Periodontics St. Louis
Dr. Scott Schlueter and Dr. Aaron Campbell are experts in identifying periodontal disease. When patients come to Schlueter Periodontics and Implants for a consultation, we help them discover the most appropriate treatment for their unique condition and how to treat periodontal disease.
What is Periodontal Disease?
Periodontal means “around the tooth”. Periodontal diseases are gum and bone infections caused by the bacteria (germs) in your mouth. These infections destroy the foundation of the gum and bone around your teeth. They are some of the most common infections in the United States. More than 75% of American adults over the age of 50 have some form of periodontal disease and over a third of the total population has moderate periodontal disease.
Despite the number of people infected with periodontal disease, many don’t believe it affects them. In a recent survey, 8 out of 10 Americans believed they didn’t have periodontal disease, even though 7 out of 10 had one or more symptoms.
Periodontal disease can be painless or asymptomatic until it is almost too late to save teeth. The most common symptoms are tooth drifting, mobility and gum swelling. If left untreated, periodontal disease can cause bad breath, swollen bleeding gums and eventually tooth loss. Periodontal disease is the major reason for adult tooth loss.
Most importantly, periodontal disease is preventable. Talk to Dr. Schlueter regarding the cause, prevention and treatment of periodontal disease.
What Causes Periodontal Disease?
The main cause of periodontal disease is plaque, a sticky colorless film that constantly forms on your teeth. Daily home care, including proper tooth brushing and flossing, is essential to prevent plaque buildup. If plaque is not removed, it can harden into a substance called calculus (also known as tartar) in less than two days. Calculus is so hard it can only be removed with a professional cleaning.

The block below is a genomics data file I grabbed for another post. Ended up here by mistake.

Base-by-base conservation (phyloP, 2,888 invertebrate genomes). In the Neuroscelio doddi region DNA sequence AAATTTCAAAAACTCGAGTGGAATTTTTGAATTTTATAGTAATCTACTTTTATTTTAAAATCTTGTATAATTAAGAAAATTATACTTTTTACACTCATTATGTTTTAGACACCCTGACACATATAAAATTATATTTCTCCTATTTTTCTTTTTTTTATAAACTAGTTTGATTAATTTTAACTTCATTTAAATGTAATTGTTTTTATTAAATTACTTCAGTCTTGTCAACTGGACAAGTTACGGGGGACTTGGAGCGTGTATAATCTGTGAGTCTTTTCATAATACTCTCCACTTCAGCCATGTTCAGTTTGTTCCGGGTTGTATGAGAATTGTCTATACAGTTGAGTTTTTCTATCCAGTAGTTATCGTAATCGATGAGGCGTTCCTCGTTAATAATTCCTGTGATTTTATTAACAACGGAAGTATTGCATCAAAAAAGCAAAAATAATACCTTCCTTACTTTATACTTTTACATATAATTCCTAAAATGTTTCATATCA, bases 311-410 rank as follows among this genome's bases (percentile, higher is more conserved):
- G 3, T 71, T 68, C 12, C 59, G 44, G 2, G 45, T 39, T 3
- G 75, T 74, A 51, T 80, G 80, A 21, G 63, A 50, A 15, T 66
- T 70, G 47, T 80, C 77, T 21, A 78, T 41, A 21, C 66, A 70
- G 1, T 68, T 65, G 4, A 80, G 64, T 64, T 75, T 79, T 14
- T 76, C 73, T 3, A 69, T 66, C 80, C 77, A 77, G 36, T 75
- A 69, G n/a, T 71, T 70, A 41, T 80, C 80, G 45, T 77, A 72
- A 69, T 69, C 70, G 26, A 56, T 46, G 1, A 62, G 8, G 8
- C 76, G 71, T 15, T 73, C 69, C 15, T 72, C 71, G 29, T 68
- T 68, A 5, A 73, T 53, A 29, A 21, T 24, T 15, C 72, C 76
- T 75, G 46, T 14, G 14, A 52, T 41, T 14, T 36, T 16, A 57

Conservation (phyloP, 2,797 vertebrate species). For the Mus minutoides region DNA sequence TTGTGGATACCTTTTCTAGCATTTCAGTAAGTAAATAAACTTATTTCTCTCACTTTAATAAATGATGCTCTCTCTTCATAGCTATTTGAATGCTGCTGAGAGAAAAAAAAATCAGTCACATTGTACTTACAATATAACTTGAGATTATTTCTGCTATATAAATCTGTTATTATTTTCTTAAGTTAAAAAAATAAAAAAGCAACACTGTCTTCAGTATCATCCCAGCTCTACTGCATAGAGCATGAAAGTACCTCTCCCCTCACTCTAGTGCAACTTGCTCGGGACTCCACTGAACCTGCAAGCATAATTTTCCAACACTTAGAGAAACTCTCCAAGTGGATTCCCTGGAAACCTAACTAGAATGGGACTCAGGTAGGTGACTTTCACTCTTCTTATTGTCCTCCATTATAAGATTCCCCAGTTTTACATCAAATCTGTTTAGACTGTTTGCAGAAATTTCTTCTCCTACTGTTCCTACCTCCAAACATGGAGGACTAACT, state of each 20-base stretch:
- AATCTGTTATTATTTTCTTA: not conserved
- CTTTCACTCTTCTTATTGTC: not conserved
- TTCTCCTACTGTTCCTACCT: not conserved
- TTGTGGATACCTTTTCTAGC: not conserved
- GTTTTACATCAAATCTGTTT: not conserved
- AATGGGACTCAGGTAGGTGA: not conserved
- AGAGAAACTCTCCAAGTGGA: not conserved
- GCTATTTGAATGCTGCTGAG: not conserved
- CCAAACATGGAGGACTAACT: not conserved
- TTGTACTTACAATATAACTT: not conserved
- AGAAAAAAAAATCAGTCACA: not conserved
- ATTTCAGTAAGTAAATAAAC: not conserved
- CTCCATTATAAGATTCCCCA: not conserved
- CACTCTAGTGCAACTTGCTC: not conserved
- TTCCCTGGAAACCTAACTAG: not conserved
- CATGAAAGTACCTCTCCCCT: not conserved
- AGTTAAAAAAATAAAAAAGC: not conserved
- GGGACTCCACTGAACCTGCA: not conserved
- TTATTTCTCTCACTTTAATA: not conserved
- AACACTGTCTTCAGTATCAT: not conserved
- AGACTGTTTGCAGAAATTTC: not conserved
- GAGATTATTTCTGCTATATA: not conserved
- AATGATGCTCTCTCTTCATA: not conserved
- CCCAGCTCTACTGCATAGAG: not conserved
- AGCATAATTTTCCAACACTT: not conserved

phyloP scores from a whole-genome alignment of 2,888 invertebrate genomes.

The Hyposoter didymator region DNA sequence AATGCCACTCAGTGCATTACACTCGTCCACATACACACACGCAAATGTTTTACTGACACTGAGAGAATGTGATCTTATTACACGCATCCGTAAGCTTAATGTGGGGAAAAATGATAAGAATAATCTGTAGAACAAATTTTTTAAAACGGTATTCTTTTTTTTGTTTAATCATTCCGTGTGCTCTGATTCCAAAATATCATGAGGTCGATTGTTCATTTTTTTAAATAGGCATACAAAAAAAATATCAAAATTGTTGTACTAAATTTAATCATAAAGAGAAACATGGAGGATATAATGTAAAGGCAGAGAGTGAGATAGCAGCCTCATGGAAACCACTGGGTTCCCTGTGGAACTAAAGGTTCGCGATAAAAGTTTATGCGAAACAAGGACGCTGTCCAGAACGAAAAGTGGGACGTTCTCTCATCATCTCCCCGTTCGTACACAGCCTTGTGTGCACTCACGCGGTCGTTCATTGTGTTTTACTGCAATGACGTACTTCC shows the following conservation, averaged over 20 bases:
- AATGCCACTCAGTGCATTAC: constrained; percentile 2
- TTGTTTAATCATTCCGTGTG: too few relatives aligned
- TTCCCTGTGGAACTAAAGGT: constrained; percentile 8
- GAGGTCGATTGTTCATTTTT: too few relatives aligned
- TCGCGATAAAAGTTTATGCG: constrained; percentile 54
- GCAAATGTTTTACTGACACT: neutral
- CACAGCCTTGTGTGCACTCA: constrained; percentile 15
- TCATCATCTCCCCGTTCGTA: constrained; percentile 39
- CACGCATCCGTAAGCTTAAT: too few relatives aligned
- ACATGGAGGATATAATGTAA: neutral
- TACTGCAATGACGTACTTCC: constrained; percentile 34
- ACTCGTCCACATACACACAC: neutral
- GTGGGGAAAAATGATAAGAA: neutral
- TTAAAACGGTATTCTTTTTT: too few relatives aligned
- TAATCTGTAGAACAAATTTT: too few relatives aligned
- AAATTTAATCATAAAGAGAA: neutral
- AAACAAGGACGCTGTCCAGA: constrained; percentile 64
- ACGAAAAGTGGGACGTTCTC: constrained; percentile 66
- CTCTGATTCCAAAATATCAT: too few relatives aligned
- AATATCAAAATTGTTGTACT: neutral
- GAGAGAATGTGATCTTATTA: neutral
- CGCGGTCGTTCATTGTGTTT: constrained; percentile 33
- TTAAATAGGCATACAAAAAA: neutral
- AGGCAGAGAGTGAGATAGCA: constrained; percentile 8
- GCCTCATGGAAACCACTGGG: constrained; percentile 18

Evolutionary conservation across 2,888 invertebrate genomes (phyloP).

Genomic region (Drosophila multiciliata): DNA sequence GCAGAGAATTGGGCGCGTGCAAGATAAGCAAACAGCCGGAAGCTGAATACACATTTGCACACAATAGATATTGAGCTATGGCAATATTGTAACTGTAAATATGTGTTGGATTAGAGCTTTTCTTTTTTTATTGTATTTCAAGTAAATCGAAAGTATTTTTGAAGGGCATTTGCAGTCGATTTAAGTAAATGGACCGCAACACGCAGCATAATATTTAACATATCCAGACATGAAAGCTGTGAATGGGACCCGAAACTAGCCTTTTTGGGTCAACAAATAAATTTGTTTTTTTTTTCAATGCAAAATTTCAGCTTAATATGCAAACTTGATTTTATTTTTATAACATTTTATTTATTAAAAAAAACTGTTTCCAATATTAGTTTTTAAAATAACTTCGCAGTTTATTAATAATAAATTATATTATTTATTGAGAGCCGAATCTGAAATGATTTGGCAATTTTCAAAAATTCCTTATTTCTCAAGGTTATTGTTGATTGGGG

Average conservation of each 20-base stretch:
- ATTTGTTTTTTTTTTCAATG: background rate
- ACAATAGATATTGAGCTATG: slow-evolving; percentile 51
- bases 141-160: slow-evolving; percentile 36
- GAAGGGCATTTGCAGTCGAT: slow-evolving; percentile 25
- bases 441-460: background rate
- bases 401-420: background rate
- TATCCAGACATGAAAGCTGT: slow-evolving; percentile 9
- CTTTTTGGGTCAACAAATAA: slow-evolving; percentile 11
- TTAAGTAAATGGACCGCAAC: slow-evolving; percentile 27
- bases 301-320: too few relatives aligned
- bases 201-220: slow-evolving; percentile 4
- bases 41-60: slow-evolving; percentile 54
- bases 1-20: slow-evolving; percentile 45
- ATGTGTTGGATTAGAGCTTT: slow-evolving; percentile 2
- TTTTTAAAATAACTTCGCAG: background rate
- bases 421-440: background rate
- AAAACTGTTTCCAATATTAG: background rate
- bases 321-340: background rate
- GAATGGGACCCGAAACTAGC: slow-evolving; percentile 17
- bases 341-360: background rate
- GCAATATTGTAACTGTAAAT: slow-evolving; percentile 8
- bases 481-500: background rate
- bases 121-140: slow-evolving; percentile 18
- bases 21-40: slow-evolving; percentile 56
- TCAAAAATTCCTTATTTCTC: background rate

Toxins released by the bacteria in plaque irritate the gums causing infection which can spread into the bone. This infection can also enter the blood stream and affect your general health (see Systemic Health Considerations with Periodontal Disease). When the plaque and calculus located on the tooth under the gums, get too close to the bone, the bone deteriorates. This causes the gum tissue to attach farther down the tooth root surface, allowing for further progression of the plaque down the root surface. If left untreated, the process will continue until there is inadequate bone to support the teeth. At this point, the teeth will have to be removed.